Build Your Own Arcade Controls FAQ

This is an unauthorized mirror of Humanoid Software's "Ultimate Guide To Building Your Own Arcade Control Panel For Your PC" -- their original web site has disappeared.  Other than this header and the footer below, this is unmodified from the original.  There are several references to their original web site,, imbedded in the html.  It will spin for a moment or two attempting to find that before it gives up - however, the content of the page is intact despite the missing web site.  Just don't try to follow any of the links that aren't related to the guide...  Should the original authors surface and ask me to take this down, I will.


On-line Instructions


Building an Arcade Control Panel for your PC

by Greg Bendokus and Craig Johnston

Version 1.0

This project will allow you to connect an arcade-style leaf switch, or click switch  joystick to your PC's game port through the use of the guts from a PC game pad. Yes, you read correctly. To be able to complete this project, you must be in possession of the following:

  1. An arcade joystick, preferably the whole console with sticks and buttons, right from an arcade machine. You can also buy authentic arcade joysticks and buttons from companies who supply the arcade industry. They are very cheap. Buttons are usually around $2 each, while joysticks are around $??. Here are the ones used in preparing this document. The joystick is called a Universal joystick, and can adjust from a 4 way to an 8 way joystick.



  3. Some basic knowledge of electronics, i.e. how to follow circuit board traces and the difference between hot and ground.
  1. One (or 2) PC game pads. What kind to use it up to you - the $8 ones from CompUSA work as well as a Gravis. Don't get too fancy because you're going to junk everything except the circuit board inside (hereafter referred to as the circuit card). This is one from CompUSA.



  3. A spool of wire, available from Radio Shack, which will be used to connect the leaf switches to the game pad circuit card. Don't use anything too thick, or you will have problems with your wire overlapping traces on the circuit card, causing all kinds of headaches. You will also need a short piece of this wire with both ends stripped, to use as a test lead.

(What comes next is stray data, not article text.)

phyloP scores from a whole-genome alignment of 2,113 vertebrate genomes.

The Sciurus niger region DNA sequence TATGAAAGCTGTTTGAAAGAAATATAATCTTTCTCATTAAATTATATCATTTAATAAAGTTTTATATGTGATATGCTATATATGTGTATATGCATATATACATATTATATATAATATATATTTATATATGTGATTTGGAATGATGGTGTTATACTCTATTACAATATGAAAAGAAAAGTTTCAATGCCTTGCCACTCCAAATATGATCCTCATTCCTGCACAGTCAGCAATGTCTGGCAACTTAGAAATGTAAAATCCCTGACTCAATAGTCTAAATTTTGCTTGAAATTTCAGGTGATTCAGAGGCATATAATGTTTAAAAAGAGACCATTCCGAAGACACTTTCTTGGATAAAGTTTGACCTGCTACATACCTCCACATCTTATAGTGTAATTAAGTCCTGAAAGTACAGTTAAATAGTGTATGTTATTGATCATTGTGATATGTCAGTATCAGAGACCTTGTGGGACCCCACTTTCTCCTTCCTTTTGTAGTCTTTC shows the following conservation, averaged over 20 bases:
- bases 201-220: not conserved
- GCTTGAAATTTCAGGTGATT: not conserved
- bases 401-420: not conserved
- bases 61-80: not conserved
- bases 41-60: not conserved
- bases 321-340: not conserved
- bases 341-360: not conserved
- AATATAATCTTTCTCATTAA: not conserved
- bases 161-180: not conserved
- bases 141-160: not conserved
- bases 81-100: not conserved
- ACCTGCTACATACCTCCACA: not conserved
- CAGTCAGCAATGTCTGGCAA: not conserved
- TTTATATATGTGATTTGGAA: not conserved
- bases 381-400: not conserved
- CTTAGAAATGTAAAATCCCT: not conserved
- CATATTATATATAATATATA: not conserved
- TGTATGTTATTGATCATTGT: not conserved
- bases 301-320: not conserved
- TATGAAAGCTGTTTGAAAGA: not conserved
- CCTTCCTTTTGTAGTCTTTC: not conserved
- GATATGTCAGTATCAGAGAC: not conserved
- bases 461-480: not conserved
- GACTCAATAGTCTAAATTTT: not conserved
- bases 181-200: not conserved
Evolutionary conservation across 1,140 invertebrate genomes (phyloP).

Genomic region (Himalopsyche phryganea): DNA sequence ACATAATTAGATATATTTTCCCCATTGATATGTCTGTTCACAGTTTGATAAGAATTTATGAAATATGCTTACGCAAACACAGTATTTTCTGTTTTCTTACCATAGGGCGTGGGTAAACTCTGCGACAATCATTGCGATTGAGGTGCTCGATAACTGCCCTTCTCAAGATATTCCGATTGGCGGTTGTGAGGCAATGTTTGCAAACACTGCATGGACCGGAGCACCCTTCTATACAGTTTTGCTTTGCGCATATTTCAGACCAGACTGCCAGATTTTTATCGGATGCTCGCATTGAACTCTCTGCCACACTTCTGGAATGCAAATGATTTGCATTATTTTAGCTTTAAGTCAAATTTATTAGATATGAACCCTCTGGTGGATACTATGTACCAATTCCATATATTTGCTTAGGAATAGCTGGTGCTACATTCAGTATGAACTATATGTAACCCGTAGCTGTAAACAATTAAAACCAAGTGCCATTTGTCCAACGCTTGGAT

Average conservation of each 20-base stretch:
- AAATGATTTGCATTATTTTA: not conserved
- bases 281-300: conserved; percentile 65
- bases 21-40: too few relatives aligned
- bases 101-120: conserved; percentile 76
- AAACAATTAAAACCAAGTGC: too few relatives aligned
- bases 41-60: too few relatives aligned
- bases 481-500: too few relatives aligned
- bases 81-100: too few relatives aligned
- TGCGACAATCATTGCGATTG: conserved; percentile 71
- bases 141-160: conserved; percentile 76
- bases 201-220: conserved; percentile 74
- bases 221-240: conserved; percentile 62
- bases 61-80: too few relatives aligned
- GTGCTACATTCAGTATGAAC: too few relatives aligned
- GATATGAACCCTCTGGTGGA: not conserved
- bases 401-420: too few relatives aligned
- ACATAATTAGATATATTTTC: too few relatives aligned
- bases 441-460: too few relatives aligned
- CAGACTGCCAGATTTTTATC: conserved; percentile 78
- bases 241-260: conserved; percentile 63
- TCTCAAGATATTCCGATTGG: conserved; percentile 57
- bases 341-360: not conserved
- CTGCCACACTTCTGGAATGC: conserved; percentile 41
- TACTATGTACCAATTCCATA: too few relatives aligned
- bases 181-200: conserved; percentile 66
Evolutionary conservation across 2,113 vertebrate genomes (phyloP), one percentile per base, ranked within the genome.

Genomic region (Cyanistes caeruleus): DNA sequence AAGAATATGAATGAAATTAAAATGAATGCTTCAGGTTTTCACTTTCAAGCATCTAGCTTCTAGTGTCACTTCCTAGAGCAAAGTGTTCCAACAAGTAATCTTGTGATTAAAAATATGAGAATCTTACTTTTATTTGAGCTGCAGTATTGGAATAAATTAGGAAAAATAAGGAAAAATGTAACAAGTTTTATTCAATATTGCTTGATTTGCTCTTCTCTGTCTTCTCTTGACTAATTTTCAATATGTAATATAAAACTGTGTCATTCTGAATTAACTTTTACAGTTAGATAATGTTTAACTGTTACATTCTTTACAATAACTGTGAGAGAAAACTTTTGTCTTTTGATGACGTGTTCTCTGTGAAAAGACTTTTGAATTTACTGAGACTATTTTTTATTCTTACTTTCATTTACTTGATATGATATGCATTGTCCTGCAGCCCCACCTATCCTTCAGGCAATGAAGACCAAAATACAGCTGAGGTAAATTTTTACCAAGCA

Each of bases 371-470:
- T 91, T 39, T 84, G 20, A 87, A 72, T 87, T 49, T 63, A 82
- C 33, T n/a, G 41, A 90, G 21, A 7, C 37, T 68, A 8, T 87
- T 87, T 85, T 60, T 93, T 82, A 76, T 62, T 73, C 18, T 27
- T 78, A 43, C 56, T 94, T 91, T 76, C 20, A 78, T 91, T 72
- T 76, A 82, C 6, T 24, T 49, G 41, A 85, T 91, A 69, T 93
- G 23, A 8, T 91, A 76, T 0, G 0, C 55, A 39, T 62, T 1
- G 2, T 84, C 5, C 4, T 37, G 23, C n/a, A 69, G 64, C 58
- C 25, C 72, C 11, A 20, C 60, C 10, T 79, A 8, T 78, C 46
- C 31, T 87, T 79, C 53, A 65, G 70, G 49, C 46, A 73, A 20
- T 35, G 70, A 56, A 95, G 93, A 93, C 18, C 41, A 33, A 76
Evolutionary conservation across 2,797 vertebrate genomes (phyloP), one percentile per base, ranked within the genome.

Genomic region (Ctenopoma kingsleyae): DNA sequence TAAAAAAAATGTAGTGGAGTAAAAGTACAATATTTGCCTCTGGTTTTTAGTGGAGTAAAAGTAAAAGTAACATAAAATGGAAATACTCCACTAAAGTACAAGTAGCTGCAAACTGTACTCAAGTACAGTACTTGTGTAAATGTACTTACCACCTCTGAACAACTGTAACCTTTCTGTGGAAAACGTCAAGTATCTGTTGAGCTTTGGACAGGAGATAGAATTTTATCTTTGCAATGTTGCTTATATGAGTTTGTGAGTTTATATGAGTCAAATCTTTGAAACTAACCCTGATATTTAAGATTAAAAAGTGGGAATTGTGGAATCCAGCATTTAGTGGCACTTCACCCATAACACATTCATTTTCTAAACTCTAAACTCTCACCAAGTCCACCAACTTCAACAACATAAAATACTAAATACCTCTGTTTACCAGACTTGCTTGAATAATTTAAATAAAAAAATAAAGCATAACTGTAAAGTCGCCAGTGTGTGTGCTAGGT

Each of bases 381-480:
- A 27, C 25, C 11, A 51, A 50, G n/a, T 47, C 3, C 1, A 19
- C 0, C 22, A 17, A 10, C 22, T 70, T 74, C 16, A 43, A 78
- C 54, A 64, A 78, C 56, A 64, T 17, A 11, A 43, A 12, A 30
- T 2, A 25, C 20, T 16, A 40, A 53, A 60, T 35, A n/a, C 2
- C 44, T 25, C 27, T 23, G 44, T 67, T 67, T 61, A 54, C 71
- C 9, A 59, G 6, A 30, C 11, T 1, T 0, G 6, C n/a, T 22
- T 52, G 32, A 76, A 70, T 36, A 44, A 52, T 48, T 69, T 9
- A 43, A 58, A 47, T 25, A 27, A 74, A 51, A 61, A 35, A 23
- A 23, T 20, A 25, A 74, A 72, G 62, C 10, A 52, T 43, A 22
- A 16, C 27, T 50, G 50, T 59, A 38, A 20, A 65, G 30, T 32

5. A soldering iron. A good pencil iron from the Shack will do - just don't use one of those industrial 600 watt guns and you should be fine. Since we'll be soldering directly to the circuit card, don't use solder with a lot of rosin in it.



  7. 3 Pieces of wood. I used 1 piece of 1X12 Knotty Pine, and 2 pieces of 1X4 Knotty Pine. Total cost was $3.33. Nails of course.



  9. A drill, with the bit that can cut round holes. These holes will be for the joystick and buttons. I used a 13 " (31.8 mm) bit. I found it a little too big, but it still worked.


BUILDING THE BOX (skip this if you are using a control panel from a real arcade game)

This section will show you how to build a Stargate/Defender box. Please use your own dimensions if you want to position the buttons on your own.

  1. The piece of 1X12 wood should be 24.4" (62 cm) in length and about 8" (?? cm) in width. I left the width as cut by the lumber company, to give me a place to rest my arms. The 2 pieces of 1X4 would be cut to fit on the bottom for support.



  3. Now use a pencil and measure out the position of the buttons and the joystick.

Joystick - 5.1" (12.9 cm) from the left, and 2.4" (?? Cm) from the top.
Reverse button - 7.3" (18.5 cm) from the left, and 3.8" (9.7 cm) from the top.
1 Player button - 10.7" (27.15 cm) from the left, and 1.9" (4.7 cm) from the top.
2 Player button - 10.7" (27.15 cm) from the right, and 1.9" (4.7 cm) from the top.
Thrust button - 6.1" (15.5 cm) from the right, and 1.9" (4.7 cm) from the top.
Fire button - 4.6" (11.75 cm) from the right, and 1.9" (4.7 cm) from the top.
Smart Bomb button - 7.2" (18.4 cm) from the right, and 3.0" (7.65 cm) from the top.
Invisio button (Stargate) - 8.4" (21.25 cm) from the right, and 4.2" (10.65 cm) from the top.
Hyperspace button - 11.6" (29.45 cm) from the left, and 1.9" (4.7 cm) from the bottom.


The measurements are to the center of the buttons. Now, drill the holes, and nail on the support legs.

It should look like this when you are done.